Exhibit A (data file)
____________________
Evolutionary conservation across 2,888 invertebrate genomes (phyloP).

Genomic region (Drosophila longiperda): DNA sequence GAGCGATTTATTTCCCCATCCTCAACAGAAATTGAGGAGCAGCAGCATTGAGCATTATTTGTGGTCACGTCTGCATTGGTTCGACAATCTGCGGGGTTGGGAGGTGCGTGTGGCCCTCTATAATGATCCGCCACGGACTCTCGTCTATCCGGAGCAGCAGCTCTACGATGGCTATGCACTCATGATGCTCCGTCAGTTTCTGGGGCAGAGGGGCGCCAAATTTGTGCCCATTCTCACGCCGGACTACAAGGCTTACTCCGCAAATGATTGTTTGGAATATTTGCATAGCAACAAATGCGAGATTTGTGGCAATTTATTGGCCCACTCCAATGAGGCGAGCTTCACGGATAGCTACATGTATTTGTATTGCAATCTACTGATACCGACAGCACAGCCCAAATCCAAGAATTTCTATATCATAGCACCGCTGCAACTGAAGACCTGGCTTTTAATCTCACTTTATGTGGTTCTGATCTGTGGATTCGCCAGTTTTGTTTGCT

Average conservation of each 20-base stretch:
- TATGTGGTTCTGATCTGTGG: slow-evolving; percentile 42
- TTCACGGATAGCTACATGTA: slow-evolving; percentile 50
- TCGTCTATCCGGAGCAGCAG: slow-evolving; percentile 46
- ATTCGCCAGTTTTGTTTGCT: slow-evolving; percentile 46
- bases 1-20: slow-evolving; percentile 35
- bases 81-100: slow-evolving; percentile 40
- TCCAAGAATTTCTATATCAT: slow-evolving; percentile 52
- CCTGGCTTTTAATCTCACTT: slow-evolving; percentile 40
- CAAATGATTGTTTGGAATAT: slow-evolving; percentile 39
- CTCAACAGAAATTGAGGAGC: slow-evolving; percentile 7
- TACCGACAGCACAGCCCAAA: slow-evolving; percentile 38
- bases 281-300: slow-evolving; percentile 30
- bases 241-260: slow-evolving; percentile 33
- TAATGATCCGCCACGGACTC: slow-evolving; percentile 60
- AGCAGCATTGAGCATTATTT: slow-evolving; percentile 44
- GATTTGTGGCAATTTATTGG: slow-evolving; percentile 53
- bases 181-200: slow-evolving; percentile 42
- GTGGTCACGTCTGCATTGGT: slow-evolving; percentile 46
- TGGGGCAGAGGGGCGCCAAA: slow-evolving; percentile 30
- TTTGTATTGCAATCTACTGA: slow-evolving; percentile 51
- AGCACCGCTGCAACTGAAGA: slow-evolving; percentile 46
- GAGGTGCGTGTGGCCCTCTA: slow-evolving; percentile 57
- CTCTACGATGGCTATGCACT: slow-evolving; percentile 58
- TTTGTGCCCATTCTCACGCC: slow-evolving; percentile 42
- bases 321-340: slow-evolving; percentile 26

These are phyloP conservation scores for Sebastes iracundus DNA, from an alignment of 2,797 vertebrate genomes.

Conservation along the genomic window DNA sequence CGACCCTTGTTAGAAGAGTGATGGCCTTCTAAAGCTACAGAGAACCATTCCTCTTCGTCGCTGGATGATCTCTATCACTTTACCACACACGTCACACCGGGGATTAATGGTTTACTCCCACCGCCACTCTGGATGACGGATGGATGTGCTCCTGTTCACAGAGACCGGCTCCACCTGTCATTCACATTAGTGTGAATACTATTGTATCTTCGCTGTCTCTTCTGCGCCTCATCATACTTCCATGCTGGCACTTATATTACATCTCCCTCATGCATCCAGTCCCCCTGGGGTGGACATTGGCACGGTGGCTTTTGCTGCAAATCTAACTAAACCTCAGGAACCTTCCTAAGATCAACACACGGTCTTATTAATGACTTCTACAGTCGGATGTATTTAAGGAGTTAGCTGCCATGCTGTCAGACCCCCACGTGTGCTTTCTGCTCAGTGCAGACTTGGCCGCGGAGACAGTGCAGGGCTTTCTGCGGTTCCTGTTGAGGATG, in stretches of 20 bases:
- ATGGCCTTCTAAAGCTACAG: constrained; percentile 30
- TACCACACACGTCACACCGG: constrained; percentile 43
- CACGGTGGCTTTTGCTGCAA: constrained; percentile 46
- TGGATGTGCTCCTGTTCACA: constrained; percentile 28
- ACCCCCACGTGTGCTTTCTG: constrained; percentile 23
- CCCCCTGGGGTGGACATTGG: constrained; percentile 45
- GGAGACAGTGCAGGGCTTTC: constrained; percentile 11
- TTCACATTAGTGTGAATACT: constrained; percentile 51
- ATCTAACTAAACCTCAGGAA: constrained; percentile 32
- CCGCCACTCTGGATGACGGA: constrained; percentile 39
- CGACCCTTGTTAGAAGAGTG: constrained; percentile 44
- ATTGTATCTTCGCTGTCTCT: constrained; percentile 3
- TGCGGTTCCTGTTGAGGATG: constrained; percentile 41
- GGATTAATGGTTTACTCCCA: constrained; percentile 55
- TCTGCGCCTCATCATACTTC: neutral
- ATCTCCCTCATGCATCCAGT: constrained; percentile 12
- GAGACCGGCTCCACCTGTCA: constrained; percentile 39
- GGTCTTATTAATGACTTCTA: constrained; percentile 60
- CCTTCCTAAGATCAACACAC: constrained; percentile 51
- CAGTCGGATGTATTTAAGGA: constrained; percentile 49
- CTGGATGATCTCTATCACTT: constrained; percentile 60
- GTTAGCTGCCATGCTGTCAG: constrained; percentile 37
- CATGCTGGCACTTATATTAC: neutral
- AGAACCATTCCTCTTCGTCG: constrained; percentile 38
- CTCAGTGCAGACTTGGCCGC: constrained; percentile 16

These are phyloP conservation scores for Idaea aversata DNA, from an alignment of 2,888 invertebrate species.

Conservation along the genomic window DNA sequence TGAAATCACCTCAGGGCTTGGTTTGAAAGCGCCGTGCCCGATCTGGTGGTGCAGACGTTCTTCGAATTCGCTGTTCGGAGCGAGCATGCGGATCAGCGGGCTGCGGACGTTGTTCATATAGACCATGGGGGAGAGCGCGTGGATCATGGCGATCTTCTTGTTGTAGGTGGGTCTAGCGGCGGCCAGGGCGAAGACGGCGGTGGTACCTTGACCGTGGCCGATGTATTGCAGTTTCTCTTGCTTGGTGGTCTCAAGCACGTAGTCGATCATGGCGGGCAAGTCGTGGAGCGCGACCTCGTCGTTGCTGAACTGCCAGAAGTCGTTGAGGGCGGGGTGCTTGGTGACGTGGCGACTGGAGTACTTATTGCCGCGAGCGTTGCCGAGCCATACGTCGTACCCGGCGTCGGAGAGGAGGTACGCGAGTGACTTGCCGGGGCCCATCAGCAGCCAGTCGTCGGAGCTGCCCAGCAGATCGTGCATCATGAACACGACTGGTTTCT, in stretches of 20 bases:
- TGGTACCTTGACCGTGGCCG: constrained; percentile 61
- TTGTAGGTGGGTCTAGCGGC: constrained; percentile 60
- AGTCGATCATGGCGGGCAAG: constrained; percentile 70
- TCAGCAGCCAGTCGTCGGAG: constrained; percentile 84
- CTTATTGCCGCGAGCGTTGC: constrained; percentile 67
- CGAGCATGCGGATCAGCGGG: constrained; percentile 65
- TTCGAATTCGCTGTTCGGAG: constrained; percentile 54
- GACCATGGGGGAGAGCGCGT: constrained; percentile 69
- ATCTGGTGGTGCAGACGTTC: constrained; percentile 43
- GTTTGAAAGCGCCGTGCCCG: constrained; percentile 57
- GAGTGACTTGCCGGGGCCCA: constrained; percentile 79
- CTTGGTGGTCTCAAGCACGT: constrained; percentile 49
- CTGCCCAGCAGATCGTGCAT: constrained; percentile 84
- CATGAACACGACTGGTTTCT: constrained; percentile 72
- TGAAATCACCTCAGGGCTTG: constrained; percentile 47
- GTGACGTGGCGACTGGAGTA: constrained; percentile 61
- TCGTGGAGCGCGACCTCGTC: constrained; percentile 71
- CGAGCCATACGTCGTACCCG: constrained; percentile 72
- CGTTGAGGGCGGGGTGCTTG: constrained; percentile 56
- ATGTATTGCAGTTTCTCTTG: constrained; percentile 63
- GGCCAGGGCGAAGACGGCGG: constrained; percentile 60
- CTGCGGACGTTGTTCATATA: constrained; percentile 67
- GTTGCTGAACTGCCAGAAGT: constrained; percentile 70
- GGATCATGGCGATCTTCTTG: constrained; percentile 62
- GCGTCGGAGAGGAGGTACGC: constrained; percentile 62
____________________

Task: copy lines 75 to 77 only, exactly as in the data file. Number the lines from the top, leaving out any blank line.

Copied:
- CGAGCCATACGTCGTACCCG: constrained; percentile 72
- CGTTGAGGGCGGGGTGCTTG: constrained; percentile 56
- ATGTATTGCAGTTTCTCTTG: constrained; percentile 63